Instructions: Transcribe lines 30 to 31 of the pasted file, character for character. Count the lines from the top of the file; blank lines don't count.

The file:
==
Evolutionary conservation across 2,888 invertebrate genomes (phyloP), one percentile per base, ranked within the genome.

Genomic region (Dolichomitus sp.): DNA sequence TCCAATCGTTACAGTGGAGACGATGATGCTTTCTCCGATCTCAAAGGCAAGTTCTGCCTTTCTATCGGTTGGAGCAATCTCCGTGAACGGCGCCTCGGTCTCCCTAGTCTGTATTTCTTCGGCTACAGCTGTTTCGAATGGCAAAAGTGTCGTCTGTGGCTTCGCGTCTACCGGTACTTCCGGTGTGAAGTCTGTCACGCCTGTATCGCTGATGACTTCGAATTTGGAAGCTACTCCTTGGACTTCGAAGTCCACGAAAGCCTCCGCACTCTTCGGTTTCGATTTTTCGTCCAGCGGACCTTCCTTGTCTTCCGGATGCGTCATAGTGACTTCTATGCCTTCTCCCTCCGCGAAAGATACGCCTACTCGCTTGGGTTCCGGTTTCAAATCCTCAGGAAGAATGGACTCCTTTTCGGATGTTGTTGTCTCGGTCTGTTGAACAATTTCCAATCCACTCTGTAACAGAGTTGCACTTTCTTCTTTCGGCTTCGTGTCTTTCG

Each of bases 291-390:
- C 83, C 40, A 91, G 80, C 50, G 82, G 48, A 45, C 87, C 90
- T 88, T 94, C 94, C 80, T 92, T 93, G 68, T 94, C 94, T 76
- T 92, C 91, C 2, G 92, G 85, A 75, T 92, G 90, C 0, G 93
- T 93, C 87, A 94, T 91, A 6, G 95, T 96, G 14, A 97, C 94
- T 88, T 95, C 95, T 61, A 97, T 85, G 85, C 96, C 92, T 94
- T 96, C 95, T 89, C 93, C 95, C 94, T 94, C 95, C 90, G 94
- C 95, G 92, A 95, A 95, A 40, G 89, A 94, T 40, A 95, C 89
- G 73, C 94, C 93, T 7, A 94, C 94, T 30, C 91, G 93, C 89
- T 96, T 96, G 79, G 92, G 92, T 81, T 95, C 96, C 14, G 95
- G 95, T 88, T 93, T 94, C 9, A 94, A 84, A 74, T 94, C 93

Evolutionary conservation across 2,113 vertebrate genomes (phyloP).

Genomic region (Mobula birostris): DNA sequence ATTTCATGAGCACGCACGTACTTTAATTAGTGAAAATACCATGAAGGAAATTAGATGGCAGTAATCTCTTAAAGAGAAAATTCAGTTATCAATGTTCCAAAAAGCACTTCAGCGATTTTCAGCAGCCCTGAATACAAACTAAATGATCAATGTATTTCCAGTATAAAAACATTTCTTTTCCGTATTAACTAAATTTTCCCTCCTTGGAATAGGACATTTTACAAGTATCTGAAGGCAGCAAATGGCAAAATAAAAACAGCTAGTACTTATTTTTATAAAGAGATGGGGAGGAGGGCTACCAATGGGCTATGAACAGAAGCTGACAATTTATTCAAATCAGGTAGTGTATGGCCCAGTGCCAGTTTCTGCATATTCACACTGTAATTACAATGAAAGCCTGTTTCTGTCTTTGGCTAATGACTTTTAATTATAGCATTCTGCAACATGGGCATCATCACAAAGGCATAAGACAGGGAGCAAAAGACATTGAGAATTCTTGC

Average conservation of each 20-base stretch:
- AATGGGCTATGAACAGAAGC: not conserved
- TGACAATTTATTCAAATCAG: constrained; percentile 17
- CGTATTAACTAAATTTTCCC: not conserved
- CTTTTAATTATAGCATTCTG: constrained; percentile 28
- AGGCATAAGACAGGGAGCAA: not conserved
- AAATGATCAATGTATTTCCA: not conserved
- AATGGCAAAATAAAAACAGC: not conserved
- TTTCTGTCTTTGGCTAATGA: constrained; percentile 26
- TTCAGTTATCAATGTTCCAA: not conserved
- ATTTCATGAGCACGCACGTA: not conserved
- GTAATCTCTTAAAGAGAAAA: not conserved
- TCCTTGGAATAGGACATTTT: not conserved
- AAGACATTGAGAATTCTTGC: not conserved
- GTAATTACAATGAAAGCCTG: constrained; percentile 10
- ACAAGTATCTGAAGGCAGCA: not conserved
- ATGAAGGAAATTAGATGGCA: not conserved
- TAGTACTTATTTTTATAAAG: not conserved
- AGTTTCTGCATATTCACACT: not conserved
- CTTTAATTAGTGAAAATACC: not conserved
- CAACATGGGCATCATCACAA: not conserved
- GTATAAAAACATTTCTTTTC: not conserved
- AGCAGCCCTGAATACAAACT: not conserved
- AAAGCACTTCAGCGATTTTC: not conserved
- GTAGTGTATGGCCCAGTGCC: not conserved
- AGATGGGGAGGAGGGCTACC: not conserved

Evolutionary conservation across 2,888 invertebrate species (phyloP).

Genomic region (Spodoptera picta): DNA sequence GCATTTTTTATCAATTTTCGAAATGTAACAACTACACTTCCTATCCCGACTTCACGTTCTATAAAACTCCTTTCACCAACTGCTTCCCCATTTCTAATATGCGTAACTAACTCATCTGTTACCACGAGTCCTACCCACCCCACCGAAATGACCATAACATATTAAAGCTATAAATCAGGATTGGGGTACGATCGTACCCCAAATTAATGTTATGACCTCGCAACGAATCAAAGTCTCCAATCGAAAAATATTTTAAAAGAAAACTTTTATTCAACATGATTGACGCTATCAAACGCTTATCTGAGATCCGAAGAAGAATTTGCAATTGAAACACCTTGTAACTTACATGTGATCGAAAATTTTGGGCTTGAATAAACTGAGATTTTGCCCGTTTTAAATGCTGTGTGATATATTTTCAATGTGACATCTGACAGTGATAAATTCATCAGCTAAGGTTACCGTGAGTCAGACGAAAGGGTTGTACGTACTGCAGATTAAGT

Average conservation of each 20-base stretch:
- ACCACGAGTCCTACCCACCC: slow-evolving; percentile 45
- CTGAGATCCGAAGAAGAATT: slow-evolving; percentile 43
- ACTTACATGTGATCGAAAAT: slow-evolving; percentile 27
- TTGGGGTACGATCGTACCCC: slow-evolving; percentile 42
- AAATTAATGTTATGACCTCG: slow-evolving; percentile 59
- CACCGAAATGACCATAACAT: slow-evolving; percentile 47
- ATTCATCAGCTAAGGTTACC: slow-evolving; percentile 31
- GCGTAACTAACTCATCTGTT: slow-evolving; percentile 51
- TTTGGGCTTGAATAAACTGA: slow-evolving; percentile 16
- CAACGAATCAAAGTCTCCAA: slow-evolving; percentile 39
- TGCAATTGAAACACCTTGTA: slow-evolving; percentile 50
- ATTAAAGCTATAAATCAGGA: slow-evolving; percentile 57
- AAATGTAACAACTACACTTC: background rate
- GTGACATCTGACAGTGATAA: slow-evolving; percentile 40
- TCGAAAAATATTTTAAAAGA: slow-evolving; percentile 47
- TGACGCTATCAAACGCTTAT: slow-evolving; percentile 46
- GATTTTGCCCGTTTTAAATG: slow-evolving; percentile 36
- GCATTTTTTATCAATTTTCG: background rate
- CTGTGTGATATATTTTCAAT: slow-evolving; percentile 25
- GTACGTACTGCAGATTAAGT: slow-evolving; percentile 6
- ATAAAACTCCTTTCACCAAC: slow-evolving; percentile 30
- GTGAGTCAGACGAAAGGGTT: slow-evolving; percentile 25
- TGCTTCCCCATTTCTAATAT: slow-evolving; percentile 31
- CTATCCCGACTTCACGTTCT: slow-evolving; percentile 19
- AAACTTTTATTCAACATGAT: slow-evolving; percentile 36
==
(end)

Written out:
- GTAATTACAATGAAAGCCTG: constrained; percentile 10
- ACAAGTATCTGAAGGCAGCA: not conserved